James J. Hux's answer This would likely be more a breach of contract, which the EEOC would not look at. Unless there is some other discrimination occurring that is not mentioned, you would only be able to bring suit in state court. You should speak with an employment law attorney as soon as possible to discuss your situation in more detail.
James J. Hux's answer They could ask that, but it is suspicious behavior. That could be seen as attempting to dissuade your husband from workers' compensation, which is illegal. You and your husband should contact an employment law attorney as soon as possible and discuss your claim in more detail. Some will offer free initial consultations.
Joseph Jaap's answer You can't make them give you a copy. Can you take a photo of the document with your phone? If not, take photos of any damage to the trailer that they note on the document and simultaneously make your own written record of the damage they are writing down.
Matthew Williams' answer Yes. There are three settings in which that may occur. One, he might just call you up. In which case, it’s entirely within your rights not to talk to him. Two, he could subpoena you for a deposition. In which case you have to sit down an answer his questions or provide legal basis for objecting to them. Three, he could subpoena you to testify at trial, in which case you’d have to answer his questions except those a judge decided were objectionable.
James J. Hux's answer If you believe you have been discriminated against because of your disability, you would probably benefit from speaking with an employment law attorney before accepting any severance agreement. Some attorneys will offer a free initial consultation.
James J. Hux's answer If your employer did so, it could be FMLA retaliation. You should speak with an employment law attorney as soon as possible to discuss your situation in more detail. Some will offer free initial consultations.
James J. Hux's answer You should contact an employment law attorney as soon as possible. It is not clear if you already left or not, but your employer should have paid you on the date of the soonest pay period. Some attorneys will offer a free initial consultation.
Neil Klingshirn's answer Anybody can do anything they want, but there may be consequences. The better question is whether you can recover your vested deferred compensation if your employer wants to keep it for itself.
If the deferred compensation program is covered by ERISA, you have a remedy under Section 510 of ERISA. That remedy lets you file suit in federal court and recover your attorneys' fees if you prevail. If the plan is not covered by ERISA, then state contract laws probably give you a remedy. You...
Neil Klingshirn's answer Every case is different, so the best course is to get advice specific to your situation. That said, as a general rule you should evaluate the strength of the evidence for your claim, the amount of damages you could recover and the costs you will incur to recover those damages.
Here, your claim is that gender discrimination is blocking your advancement to a better position. The manager's statement is direct evidence of that discrimination. You can testify that he said it, as can any of...
James J. Hux's answer Your employer could potentially be fined, but one thing to consider is if your employer terminated you in retaliation for your report. For that, you should contact an employment law attorney to discuss your situation in more detail.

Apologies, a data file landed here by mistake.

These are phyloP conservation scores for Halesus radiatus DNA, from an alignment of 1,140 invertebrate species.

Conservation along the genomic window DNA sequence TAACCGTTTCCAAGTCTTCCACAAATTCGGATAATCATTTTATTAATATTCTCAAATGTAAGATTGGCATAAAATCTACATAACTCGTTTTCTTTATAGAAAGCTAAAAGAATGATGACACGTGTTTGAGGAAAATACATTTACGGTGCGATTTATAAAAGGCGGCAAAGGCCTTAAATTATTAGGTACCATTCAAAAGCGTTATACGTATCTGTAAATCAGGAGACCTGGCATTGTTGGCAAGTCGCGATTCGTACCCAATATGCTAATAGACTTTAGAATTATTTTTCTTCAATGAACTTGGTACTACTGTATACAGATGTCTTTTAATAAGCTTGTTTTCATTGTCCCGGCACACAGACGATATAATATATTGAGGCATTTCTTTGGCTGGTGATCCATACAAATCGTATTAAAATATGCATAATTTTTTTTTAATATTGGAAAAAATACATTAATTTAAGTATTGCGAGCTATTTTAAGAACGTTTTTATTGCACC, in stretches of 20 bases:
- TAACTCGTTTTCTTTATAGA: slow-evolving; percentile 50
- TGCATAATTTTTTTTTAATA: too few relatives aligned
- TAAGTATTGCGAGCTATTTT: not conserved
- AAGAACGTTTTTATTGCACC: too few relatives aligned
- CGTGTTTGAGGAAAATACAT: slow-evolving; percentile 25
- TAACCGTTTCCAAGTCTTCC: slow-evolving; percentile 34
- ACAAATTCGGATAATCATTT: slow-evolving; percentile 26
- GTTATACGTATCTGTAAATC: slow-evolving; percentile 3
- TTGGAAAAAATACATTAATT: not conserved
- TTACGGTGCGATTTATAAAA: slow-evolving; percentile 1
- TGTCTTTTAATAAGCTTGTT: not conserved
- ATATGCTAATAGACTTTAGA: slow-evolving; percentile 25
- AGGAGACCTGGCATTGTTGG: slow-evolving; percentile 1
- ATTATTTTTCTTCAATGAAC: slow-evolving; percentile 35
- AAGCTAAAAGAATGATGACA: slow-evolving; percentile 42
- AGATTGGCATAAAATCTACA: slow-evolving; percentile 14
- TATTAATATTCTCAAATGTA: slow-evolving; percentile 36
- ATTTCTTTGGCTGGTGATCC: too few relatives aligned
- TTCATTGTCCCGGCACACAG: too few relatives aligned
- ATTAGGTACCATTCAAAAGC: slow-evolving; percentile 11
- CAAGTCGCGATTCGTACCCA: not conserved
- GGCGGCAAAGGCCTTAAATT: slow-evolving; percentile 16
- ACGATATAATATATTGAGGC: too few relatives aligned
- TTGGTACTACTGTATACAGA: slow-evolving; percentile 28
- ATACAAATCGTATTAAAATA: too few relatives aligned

Michael Karst's answer Without reviewing your short-term and long-term disability policies, it is difficult to say whether your employer went about things correctly. Assuming you are an at-will employee, an employer may terminate your employment at any time and for any legal reason (with a few exceptions). That is still true even if you are out on disability leave. You may want to speak with a qualified attorney regarding your severance package. The law typically requires an employer to provide you with a minimum...
Matthew Williams' answer Technically, nothing. But a business without someone at the helm is seriously endangered. I would suggest you all get together with the owner and a lawyer to ensure the business operations will pass on to someone trusted. Obviously, the boss here needs a lawyer for the criminal side too.
Brian Smith Esq's answer It certainly sounds as though they would have to pay. Employers are generally held to comply with their vacation policies. A review of the entire policy should be conducted to ensure there are no exceptions.
Brian Smith Esq's answer More information would be needed to fully evaluate this. The employer must pay you at least minimum wage of course. If you are protected by a contract with a wage rate, or perhaps a union contract, you might be able to challenge this. However, absent a minimum wage violation or contract violation, it is likely that an employer could adjust wage rates based on attendance.
Matthew Williams' answer You are not legally required to disclose any information pertaining to your sealed record. The dismissal depends on the law from another state. But, the rub for you, since they found it, is that they don't have to hire you. So, you can refuse to explain and they can simply take the job somewhere else.
Matthew Williams' answer It's possible they simply weren't reported. The legal system is a bureaucracy like any other. It's also possible these cases were resolved with quick pleas in a mayor's court. Many of the mayor's courts do not put their records online or submit any information to databases so the only way to find the cases is to actually ask the mayor's court, which of course, requires knowing which on to ask.
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